Spotting the Northern Lights anywhere would probably be one of most notable experiences in a space fan's life. Now imagine if it was China or Japan a thousand years ago and you didn't know what caused these light shows. Odds are, you'd freak out a little bit... and write about it.
Aurora in TX from the 2003 solar storm (Christie Ponder)
That's what a team of Japanese scientists are hoping. They are browsing through ancient documents to see what kinds of solar storms folks living back then saw and recorded. They think that some of these documented auroral events could be from "great magnetic storms" coming from strong solar events. If so, these texts could help us understand just how frequently these storms occur, seeing as they'd be far more harmful today given our reliance on electricity.
Auroral events come from blasts of particles from the Sun (especially electrons) interacting with the Earth's atmosphere and magnetic field, exciting the oxygen and nitrogen and causing them to let out their characteristic glow. Certain solar events like coronal mass ejections (CMEs), large blasts originating from knots in the solar magnetic field, can cause particularly bad solar storms that could paralyse power grids, endanger astronauts, and deliver strong, days-long auroras.
The researchers found lots of examples of these observations. Take this one from Fujiwara-no-Sadaie (AKA Teika), the famous Japanese poet who mentioned prolonged storms on 21 and 23 February 1204 in his Meigetsuki:
On 1204/02/21, it was sunny. ... After sunset, red vapour appeared in the direction of north and north-east. The lower part of red vapour was shaped like a rising moon and coloured white and bright. Its stripes extended faraway and was like smokes in fires. There were four or five of white parts and three or four of red vapours appeared. Is it neither cloud nor stands within clouds? Its light did not get darken and red light is mixed in the white light. It is nothing but a mystery. It is also very dreadful.
On 1204/02/23, it was sunny and quite windy. ... In the time when to put a fire on the lamp, red vapour appeared in the north and north-east. It was like a distant mountain burning. It was very dreadful.
Chinese writings show descriptions of auroral events even earlier:
On 14 Feb. 937, at night, red and white vapours appeared alternately, like a cultivated and exploited bamboo forest, from 23:00 to 3:00, muddily from north to the middle in the sky, flickering unstably went around the 28 lunar mansions and disappeared at the dawn.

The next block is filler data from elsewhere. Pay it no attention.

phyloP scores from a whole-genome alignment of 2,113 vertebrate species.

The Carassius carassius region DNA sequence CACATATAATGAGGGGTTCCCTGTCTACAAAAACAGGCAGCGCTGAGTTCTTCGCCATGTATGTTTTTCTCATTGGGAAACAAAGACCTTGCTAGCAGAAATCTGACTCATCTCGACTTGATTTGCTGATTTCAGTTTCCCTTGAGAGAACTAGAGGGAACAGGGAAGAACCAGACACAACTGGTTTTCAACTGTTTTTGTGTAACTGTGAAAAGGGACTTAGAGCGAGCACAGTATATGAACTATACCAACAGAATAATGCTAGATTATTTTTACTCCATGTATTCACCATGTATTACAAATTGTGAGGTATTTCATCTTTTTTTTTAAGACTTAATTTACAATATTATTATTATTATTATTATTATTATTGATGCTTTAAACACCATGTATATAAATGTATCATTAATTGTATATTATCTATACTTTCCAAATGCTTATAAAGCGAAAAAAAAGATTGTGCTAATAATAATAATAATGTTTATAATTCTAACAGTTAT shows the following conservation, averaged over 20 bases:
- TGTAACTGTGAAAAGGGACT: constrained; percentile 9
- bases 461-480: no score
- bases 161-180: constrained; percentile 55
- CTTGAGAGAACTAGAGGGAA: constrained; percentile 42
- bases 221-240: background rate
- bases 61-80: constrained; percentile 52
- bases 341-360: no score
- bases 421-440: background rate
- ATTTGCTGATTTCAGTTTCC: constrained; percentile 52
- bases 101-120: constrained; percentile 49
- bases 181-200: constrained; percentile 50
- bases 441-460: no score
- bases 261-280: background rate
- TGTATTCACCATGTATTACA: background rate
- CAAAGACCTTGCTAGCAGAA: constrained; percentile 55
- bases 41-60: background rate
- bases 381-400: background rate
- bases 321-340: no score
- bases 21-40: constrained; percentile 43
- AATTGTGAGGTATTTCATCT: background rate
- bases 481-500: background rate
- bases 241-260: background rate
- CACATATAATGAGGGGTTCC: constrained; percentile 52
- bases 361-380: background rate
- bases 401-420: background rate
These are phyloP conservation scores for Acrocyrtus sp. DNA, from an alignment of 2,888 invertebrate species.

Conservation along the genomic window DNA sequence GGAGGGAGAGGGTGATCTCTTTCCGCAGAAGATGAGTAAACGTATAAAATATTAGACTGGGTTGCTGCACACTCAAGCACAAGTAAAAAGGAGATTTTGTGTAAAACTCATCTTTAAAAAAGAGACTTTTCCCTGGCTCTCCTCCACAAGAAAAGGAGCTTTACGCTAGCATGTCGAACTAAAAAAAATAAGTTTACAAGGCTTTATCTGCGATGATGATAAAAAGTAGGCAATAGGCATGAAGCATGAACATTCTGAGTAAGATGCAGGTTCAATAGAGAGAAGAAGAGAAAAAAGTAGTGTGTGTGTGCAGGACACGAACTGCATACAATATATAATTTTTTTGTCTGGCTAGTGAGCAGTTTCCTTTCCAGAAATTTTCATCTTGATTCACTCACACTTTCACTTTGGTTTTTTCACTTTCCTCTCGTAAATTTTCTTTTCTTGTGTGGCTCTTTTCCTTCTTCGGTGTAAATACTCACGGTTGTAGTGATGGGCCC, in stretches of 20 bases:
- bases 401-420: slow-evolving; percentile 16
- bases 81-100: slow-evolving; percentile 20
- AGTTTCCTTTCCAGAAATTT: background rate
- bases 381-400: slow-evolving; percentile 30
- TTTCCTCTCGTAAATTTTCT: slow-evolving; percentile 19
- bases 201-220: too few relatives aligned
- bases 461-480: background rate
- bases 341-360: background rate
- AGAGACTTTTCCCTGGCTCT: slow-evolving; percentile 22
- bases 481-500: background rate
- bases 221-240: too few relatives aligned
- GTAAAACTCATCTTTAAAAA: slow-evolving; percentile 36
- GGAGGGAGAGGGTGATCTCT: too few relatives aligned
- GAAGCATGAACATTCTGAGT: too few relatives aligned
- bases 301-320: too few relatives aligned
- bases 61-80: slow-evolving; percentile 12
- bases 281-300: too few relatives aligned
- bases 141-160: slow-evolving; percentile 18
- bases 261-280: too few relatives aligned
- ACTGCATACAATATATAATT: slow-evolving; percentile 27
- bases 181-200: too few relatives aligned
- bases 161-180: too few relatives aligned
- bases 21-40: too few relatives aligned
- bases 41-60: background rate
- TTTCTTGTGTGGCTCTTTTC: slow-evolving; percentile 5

The researchers dug through all their examples to ensure they could find clusters of descriptions like these happening around the same time, and then compared their events to known changes in solar activity in their paper published last month in the journal Space Weather. They found that none of these descriptions occurred during times when they already knew the Sun's activity was at a minimum, for example, and most of the events occurred during activity maximums. They concluded that these writings were probably about solar storms, and that these solar storms were probably the result of multiple coronal mass ejections in a short period of time.
This isn't the first time scientists have looked at ancient texts for astronomical events. Some have looked through Egyptian as well as Hellenic texts for eclipses, and the paper's authors have been looking for solar events in these Chinese and Japanese documents for a while. But now they're really beginning to dig into these texts and what their details tell us about solar events, like how frequently the Earth might suffer from a great magnetic storm.
And other scientists thought the work was really interesting. "I think it's cool, original research," Scott McIntosh, director of the High Altitude Observatory at the National Center for Atmospheric research (NCAR), told Gizmodo in the email. "Awesome that they are trying to shed light on the dark ages ;-)"
Orkan Umurhan, research scientist at the NASA Ames Research Center, found the research "*very interesting*" and passed along some thoughts about the paper:
...In the showcase piece, the observer was living around 1204. This was the height of European medieval culture (Constantinople was busy getting sieged by the 4th Crusades, etc.). Since many of the northern cities should have been able to see this, I wonder if there is written documentation of these varied events.
Additionally, I am wondering if similar observations in this stretch of time (900-1200) are present in the documents written by Muslim/Arab/Central-Asian scientist, working in both in the big cities along the silk road, (e.g. Khorusan, latitude 33N) and in the cultural hub of Baghdad (latitude 35N). To me, this would be a nice corroboration to do: A project for someone to go hunt down and see what the Muslim scientists were saying about all of this. I know for a fact that the vast majority of the writings of the major Arab/Central-Asian/Persian scientists from that era are still largely untranslated...
All in all, he hoped to see more corroboration with other sources and more cross-cultural cooperation on this "historical detective story".
It's unlikely we'll ever know for sure whether or not these writings actually describe solar storms — this is all pretty speculative, even if these are accurate descriptions of what the events should look like. However, this research does provide some more observations of events that don't happen too frequently. The last major solar storm, for example, was probably the one that struck almost 15 years ago and caused power outages as well as aircraft rerouting, according to NASA (another less powerful storm struck in 2006).
All that is to say, understanding these storms might help us understand their impacts and predict when the next big one will strike.